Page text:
When you have a young, winning quarterback in the NFL, you have to pay them when the time comes. This is exactly what the Dallas Cowboys did in the 2021 offseason. They paid their franchise star, Dak Prescott, even after suffering a gruesome ankle injury in 2020.
The Cowboys gave Prescott a $160 million contract extension with $126 million guaranteed. It is a deal a win for both sides and helps secure Prescott’s and the Cowboys’ future. For one Cowboys exec, however, it is part of his biggest regret in his three decades with the Cowboys.
Who is Stephen Jones?
Stephen is the oldest child of Dallas Cowboys owner Jerry Jones. The eldest son started working in the Dallas front office when his dad bought the team in 1989 after playing football at Arkansas, where he was a “special teams standout,” per DallasCowboys.com.
Stephen works on both the football and the business side of the organization in his current role as Cowboys Chief Operating Officer/Executive Vice President/Player Personnel and President of AT&T Stadium.
He was a driving force in developing two of the most significant projects in not just Cowboys but also NFL history. Stephen helped lead the development of the $1.15 billion AT&T Stadium and the Cowboys’ state-of-the-art corporate headquarters and training facility, The Star, in Frisco, Texas.
His team bio also credits him with helping manage the team’s salary cap, free agency, and the NFL draft.
Stephen Jones says his biggest regret has to do with Dak Prescott’s contract
Jones sat down for an interview with NBC DFW, answering some rapid-fire questions about his career with his dad’s team.
Looking back at his tenure in Dallas, Stephen said his proudest accomplishment is developing the new stadium and practice facility. His happiest moment is when the Dallas Cowboys lifted their first Lombardi Trophy. “Nothing like the first one,” Stephen told reporter Pat Doney.
When asked about his biggest regret, Jones told the interviewer:
The contract came after two seasons of speculation about whether the former Mississippi State QB would get a big new deal. He played last season, prior to the injury, on the franchise tag. If Stephen, Jerry, and the Cowboys signed Prescott earlier, they would have avoided a lot of the drama and the headlines, as well as the decision about whether to sign him after the injury.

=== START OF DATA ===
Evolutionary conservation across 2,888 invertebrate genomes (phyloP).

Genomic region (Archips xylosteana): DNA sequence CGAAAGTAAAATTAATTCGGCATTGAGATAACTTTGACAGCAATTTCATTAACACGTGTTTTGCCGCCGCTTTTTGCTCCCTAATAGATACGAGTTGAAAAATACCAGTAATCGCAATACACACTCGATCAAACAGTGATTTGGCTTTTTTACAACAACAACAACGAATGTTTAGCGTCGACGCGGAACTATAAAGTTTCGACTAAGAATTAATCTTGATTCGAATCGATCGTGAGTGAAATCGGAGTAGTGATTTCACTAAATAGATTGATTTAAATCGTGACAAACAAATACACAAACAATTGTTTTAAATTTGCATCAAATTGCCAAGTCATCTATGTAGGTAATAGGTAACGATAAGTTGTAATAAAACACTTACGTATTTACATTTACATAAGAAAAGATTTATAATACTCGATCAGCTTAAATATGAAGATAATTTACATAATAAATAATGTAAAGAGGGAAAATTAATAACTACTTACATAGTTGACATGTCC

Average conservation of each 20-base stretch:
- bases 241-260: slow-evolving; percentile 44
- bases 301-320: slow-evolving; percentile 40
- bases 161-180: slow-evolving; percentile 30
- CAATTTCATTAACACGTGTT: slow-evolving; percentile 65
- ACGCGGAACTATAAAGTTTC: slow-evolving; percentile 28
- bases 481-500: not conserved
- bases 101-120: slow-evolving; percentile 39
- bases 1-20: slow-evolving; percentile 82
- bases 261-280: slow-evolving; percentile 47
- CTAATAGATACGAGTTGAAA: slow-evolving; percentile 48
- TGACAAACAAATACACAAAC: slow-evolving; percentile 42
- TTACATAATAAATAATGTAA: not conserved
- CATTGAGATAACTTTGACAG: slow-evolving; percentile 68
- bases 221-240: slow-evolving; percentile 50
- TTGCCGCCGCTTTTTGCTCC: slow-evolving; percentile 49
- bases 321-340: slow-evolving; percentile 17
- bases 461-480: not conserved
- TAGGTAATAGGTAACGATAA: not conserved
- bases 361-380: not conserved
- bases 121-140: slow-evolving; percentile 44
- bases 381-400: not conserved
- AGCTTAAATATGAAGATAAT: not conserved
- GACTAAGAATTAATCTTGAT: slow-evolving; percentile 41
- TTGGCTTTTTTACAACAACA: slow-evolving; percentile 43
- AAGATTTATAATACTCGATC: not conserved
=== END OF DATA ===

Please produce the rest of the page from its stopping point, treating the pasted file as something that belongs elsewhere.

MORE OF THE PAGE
It would have likely saved the Jones some money as well. Cason Wentz, who the Philadelphia Eagles drafted 133 spots ahead of Prescott, got $128 million total with $107 guaranteed two years ago.
Prescott will try to be the first QB to lead Dallas to a Super Bowl since Troy Aikman
In 1996, two-time Super Bowl-winning coach Jimmy Johnson was gone, but Barry Switzer led the familiar faces of Troy Aikman, Michael Irvin, and Emmitt Smith to the franchise’s this Super Bowl win in four years.
Since that January day, the Cowboys have gone through six head coaches, 22 starting QBs, and countless backs and receivers trying to replicate that success. Even good signal-callers like Drew Bledsoe and Tony Romo haven’t been able to get it done, and they are the positive exceptions on a list that includes names like Quincy Carter, Drew Henson, and Brandon Weeden.
Now America’s Team and the expectations that come along with it rest squarely on Prescott’s shoulders. With offensive weapons galore and a weak NFC East, the Cowboys need to make the playoffs and probably win at least a game for the season to be a success.
If Prescott can’t do that, the next time Stephen Jones sits for an interview, signing Prescott at all might be his biggest regret.